« Reply #8 on: January 24, 2018, 05:30:43 pm »
Thanks very much for all the input.
We donít have anything in writing, in hindsight not clever, and I really just want to make sure the sheep are being well cared for.
I think what Iíll do is ask them to come over at the weekend and as suggested explain that weíre keen to learn more about sheep husbandry and hopefully have a friendly conversation about it.
Appreciate the advice.
2 pygmy goats, 3 Ouessant sheep, 19 chickens, 2 donkeys, 2 Shetland ponies and 2 dogs

Marches Farmer

  • Joined Dec 2012
  • Herefordshire
Re: Advice re someone else's sheep currently on our field
« Reply #9 on: January 24, 2018, 06:11:35 pm »
How big is the field and how long the grass?  The general rule is 5 sheep to the acre, but that assumes a lot of things including very good grass and a mild Winter.  The sheep should be checked every day.  If they are doing this  then the arrangement is what's referred to hereabouts as "grass keep" or "tack".   This generally lasts from 1st April to 30th October, leaving the land to recover over the Winter.  If you are in charge of their general care then their welfare becomes your responsibility.  Bear in mind that consideration should also be given to their health status, including intestinal worms status, and how it may affect your Ouessants.

Womble

  • Joined Mar 2009
  • Stirlingshire, Central Scotland
Re: Advice re someone else's sheep currently on our field
« Reply #10 on: January 24, 2018, 07:03:35 pm »
around here lots of sheep don't have hay/haylage in their fields yet, but often see a lick bucket.

There are a couple of fields on my way to work where the sheep don't seem to have either hay or a licky bucket. They're the same fields that have had dead sheep in them several times over the past couple of weeks too!

IME Zwartbles do need feeding in order to thrive, or at least they do on our grass. Ours are currently a bit thinner than I'd like for the time of year, so they have ad lib hay plus a mineral lick and a small feeding of nuts once a day in an attempt to keep them at a stable weight.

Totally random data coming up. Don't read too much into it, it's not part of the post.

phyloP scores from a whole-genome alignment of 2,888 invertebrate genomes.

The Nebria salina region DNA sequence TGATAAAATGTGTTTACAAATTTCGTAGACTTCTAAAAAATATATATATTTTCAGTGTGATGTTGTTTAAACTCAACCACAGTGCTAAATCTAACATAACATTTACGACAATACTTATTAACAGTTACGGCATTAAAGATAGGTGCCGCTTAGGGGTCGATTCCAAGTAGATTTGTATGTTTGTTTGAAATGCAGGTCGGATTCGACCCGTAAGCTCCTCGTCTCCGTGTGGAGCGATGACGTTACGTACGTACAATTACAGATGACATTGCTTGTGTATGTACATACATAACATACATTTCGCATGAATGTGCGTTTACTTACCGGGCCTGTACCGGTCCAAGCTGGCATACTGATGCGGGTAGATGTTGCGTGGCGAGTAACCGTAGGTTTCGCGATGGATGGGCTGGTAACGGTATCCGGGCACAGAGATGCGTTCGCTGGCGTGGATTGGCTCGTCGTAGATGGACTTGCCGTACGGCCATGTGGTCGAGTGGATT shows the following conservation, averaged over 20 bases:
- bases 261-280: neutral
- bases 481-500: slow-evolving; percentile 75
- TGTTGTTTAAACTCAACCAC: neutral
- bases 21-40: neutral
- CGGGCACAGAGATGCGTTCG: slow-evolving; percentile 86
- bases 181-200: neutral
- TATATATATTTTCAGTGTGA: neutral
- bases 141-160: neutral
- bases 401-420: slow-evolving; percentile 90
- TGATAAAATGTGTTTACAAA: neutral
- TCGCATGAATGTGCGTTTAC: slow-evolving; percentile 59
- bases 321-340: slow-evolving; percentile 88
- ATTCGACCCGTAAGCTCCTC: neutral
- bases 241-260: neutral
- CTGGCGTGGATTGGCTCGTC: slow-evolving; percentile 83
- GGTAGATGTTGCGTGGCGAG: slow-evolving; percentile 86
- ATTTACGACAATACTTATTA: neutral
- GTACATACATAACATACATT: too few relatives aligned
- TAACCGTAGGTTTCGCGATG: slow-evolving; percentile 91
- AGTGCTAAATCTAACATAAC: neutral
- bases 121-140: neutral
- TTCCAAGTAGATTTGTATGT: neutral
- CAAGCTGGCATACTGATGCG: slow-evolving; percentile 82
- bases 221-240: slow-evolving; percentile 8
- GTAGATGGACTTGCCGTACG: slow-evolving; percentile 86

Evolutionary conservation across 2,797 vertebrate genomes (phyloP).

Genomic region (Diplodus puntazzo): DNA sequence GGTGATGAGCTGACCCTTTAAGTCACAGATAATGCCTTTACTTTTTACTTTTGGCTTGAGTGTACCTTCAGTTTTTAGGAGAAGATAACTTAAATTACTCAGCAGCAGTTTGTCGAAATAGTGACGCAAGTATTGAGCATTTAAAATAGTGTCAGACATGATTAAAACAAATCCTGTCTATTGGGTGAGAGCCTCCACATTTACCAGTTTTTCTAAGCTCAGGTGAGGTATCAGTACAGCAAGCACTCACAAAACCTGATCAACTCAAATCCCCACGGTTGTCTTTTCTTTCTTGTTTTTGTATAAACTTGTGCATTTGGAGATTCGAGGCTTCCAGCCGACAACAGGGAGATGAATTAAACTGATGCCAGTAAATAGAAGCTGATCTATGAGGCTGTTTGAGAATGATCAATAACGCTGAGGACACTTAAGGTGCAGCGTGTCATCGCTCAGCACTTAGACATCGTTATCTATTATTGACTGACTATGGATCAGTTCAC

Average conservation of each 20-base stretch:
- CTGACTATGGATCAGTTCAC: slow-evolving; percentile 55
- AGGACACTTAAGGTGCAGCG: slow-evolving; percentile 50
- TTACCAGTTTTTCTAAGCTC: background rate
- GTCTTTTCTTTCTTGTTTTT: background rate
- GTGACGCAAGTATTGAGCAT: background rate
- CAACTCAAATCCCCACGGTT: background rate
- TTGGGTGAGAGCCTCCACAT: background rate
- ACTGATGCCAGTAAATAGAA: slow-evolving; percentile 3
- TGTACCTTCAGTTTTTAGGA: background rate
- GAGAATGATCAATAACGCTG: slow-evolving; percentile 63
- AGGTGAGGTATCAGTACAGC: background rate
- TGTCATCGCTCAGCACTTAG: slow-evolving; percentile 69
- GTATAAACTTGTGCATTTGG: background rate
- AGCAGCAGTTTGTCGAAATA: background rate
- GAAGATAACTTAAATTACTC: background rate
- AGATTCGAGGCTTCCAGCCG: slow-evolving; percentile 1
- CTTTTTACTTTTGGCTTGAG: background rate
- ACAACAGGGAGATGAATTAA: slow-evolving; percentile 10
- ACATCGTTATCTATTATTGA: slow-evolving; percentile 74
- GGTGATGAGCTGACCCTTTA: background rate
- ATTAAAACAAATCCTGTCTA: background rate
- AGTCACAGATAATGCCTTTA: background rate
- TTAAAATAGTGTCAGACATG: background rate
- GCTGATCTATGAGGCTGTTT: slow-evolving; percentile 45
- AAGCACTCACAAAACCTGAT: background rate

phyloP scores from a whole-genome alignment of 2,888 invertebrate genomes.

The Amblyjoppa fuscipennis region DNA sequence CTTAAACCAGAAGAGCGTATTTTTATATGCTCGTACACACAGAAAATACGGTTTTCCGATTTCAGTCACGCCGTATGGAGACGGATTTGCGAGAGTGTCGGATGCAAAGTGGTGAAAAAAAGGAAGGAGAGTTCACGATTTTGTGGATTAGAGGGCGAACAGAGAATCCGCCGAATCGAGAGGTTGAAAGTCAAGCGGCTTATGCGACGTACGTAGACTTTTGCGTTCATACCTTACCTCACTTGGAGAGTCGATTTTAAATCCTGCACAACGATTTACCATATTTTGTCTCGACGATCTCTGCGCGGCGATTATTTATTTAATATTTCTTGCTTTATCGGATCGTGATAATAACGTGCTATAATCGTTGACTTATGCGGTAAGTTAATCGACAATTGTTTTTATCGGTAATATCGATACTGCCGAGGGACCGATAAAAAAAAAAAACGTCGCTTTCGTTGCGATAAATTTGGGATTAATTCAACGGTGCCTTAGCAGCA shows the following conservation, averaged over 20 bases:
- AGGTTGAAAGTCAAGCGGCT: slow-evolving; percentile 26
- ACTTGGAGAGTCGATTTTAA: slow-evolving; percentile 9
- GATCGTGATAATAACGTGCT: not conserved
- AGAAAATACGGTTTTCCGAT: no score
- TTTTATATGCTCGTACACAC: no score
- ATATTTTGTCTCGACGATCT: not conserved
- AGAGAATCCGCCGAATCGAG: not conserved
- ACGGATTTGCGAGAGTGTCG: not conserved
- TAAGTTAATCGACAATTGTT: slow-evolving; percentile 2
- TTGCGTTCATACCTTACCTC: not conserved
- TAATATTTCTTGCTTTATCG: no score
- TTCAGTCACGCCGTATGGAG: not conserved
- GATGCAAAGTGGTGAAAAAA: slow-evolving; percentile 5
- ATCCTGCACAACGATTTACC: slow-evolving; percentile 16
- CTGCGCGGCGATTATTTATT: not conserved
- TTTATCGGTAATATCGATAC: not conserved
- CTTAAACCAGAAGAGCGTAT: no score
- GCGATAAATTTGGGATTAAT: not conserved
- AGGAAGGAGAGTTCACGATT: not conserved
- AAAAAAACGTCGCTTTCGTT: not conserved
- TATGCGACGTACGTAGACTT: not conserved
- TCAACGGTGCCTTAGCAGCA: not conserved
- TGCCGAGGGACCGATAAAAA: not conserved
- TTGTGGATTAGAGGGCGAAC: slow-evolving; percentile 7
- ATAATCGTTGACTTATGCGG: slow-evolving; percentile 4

As for what you should do since they're not your sheep, that's really a matter of judgement, and I reckon you're in a better place to make that decision than anybody on TAS!  :thumbsup:
"All fungi are edible. Some fungi are only edible once." -Terry Pratchett

Old Shep

  • Joined Feb 2011
  • North Yorkshire
Re: Advice re someone else's sheep currently on our field
« Reply #11 on: January 24, 2018, 09:12:59 pm »
  • We are at 1000 ft above sea level and our sheep don't have licks or hay, unless its a severe frost or lying snow - they have grass.  You can't generalise, it depends on what natural forage is available.
Helen - (used to be just Shep).  Gordon Setters, Border Collies and chief lambing assistant to BigBennyShep.

harmony

  • Joined Feb 2012
Re: Advice re someone else's sheep currently on our field
« Reply #12 on: January 25, 2018, 07:27:26 am »
The conditions in Buckinghamshire (home of OP) are likely to be quite different from Central Scotland but as Old Shep says you can't generalise.


Last week I left Cumbria in freezing conditions, snow on the ground and miserable conditions for any animal let alone young ones. Four hours later in South Wales in was dry and 9 degrees and there was grass on the fields.

Backinwellies

  • Global Moderator
  • Joined Sep 2012
  • Llandeilo Carmarthenshire
    • Nantygroes
    • Facebook
Re: Advice re someone else's sheep currently on our field
« Reply #13 on: January 25, 2018, 07:32:55 am »
The conditions in Buckinghamshire (home of OP) are likely to be quite different from Central Scotland but as Old Shep says you can't generalise.


Last week I left Cumbria in freezing conditions, snow on the ground and miserable conditions for any animal let alone young ones. Four hours later in South Wales in was dry and 9 degrees and there was grass on the fields.

No you definitely cant generalise ..... here in S Wales  we have no grass ... (apart from the field I've kept for lambing) ....  and it has been so wet that any grass we did have would hardly be worth eating (field was awash again yesterday.
Linda

Don't wrestle with pigs, they will love it and you will just get all muddy.

Let go of who you are and become who you are meant to be.

http://nantygroes.blogspot.co.uk/
www.nantygroes.co.uk
Nantygroes  facebook page

Me

  • Joined Feb 2014
  • Wild West
Re: Advice re someone else's sheep currently on our field
« Reply #14 on: January 25, 2018, 08:53:49 am »
Talk to the owner. If they are ok they are ok. X sheep to the acre, x grass length, it is all meaningless if the sheep are suffering - and equally if they are not. They are just guesses, guides, indicators.

Mine have nothing but moss, reeds and the wind atm, some are ewe lambs, some are 8 yo brokers. A roadside look or internet opinion would say they do not have enough. They are all happy as you like and if anything over fat as they are not due until April.